During my brief stay in Bishkek, I have the finest host and companion possible— Haniya Tirmizi— who weaves in and out of English, Russian and Urdu, as we walk through Osh bazar, my first actual experience of what I have imagined a Silk Road marketplace to be like (selling “An assortment of crooked/ and straight arrows/for the crest of a bulbul/ or a handful of sesame,” lines from “Trade” published by the Irish poet Chris Murray).
Throughout the six years I have been reading and writing about the Silk Road, I have hungered for the spontaneous theater that a bazar is— in the rising and falling rhythms of bargaining, banter, vendor songs, the strategic, pleasing arrangement of goods, the feasts of colors and aromas, there is an underlying confluence of art and trade, a tension between spirit, form, purpose, and value, much like the making of a poem. No other marketplace showcased the wares of more abundant and diverse cultures than the bazars of the ancient Silk Roads, the network of trading routes across some of the oldest civilizations. If Istanbul’s grand bazaar is a taste of the old marketplace on a massive scale, imperial, refined, modifying and preserving itself continuously, Osh bazaar feels like a labyrinthine, other-worldly place where Saum, the currency used, has a denomination of three, the figure of magic spells.
In these final days of autumn, there is a thrill in the cool, golden sunshine; the air has an unmistakable alpine crispness. We buy felt caps and tea-cozies with embroidery, bread with floral designs. “Kishmish” (sultana raisins) and all manner of nuts, spices, teas, and fruits heaped on carts in Osh bazar, or displayed in Bishkek supermarkets evoke scenes from stories of childhood: Arabian Nights, Qissa-e-Chahar Darwish, Amir Hamza; also, narratives of the Great Game, a geopolitical intrigue involving massive swathes of fuel- and mineral-rich lands in Asia, the control of which began with the spice- and tea-trade a few centuries ago.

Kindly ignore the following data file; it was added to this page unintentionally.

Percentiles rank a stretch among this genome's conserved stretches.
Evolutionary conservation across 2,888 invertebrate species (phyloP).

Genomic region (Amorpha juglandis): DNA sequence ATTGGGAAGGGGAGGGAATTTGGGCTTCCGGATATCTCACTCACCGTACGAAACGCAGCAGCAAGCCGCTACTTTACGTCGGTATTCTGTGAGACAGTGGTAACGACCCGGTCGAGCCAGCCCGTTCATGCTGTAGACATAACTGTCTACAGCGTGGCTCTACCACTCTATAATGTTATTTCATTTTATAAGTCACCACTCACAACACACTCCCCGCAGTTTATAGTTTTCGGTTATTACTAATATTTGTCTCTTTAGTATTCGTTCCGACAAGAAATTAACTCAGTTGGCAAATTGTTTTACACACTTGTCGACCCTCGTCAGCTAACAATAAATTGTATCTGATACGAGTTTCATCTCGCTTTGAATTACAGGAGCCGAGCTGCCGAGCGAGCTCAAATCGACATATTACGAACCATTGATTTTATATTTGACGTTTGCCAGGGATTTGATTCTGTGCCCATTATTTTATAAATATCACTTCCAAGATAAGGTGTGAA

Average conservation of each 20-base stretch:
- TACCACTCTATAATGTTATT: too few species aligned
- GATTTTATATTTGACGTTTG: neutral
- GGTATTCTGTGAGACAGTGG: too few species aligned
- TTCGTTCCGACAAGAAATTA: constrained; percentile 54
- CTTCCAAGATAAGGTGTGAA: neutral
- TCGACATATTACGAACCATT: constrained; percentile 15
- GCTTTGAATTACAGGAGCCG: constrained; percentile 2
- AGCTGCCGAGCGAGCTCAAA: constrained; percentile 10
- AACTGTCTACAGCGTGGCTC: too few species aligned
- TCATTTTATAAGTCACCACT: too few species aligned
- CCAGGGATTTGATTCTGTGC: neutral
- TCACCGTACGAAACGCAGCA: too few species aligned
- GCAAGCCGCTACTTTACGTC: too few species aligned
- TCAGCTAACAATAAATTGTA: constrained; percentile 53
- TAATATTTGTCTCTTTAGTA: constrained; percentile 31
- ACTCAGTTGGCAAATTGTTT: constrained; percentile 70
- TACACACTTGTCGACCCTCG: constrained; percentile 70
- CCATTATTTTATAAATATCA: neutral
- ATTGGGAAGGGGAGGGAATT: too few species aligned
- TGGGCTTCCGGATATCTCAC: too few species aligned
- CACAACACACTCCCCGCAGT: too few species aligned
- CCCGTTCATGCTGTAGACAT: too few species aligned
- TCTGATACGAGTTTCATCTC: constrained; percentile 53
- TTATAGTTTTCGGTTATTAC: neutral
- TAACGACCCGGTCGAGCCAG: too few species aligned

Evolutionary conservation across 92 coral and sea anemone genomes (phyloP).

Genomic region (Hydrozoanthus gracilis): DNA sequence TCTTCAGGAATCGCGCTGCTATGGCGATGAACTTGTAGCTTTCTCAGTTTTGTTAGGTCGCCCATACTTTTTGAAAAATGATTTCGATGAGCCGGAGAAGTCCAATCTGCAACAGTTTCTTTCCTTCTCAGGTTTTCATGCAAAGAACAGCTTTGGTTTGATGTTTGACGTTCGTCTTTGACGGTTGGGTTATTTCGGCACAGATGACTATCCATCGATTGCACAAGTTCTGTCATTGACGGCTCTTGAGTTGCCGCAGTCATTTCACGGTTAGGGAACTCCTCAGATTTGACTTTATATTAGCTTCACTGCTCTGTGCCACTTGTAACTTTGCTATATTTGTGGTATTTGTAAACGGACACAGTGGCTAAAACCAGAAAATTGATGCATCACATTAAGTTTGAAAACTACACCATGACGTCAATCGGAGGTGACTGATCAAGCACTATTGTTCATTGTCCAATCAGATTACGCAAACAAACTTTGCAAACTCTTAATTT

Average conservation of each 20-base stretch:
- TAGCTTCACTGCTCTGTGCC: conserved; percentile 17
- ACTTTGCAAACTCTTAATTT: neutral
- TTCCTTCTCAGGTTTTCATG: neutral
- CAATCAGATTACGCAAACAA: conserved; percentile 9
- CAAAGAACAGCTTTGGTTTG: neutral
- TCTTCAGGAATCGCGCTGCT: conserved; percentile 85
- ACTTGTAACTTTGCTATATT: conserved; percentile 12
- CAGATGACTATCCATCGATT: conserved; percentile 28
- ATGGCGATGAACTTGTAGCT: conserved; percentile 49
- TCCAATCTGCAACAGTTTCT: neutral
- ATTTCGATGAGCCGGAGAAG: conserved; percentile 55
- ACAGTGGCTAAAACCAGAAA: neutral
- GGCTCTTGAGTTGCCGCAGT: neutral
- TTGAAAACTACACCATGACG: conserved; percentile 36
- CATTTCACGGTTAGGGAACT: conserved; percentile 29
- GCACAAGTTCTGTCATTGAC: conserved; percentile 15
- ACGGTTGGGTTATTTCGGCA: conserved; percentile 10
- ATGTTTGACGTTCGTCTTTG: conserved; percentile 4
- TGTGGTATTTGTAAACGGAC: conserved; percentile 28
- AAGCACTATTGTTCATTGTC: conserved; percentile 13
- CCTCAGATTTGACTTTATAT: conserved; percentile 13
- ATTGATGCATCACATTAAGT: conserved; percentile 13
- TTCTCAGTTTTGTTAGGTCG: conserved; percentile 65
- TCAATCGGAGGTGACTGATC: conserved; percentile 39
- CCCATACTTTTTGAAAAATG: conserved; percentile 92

Ascending the Ala Archa National Park, we sense a wintery desolation. Haniya’s garden which was a festival of roses in honeyed sunlight this morning, would be covered in deep snow only two days later. I see the Ak-Sai river, which flows with a melting glacier as its source. I hear of trout. Just when we reach the top and I take quick strides to see a yurt in real life, it begins to snow; I open my mouth to take in some Central Asian flurries. The mini “foyer” and simple threshold of the yurt give no clue to the festive interior, even more magical when seen through the crack of a locked door.
In the juniper forests that the Ala Archa Park is named after, wild goats, deer, and (rarely) snow leopards are spotted. I see none of these animals, but my heart skips a beat when I see the famed Central Asian horses—they are as sleek as the numerous depictions I have seen in miniatures and paintings in museums. I enjoy sharing some of the excitement of my visit with my illustrious dinner hosts Sohail and Iram Naqvi, sharing “Ghazal for the Girl in the Photo,” which I wrote for Sharbat Gula (the subject of Steve McCurry’s iconic photograph) whose suffering, relate-able because of my childhood memory of Afghan refugees in Peshawar, may be called a casualty of the Great Game.
Leaving this land of legends and losses, the song of the native Blue whistling thrush becomes doubly haunting as it combines with the loveliness of an Urdu song Haniya sings on our drive down from Ala Archa, a song, not for a fairy, but for a loved one soon to be married—this song, both in diction and melody, is a shiny thread of the vast but tightly woven culture of the Silk Road.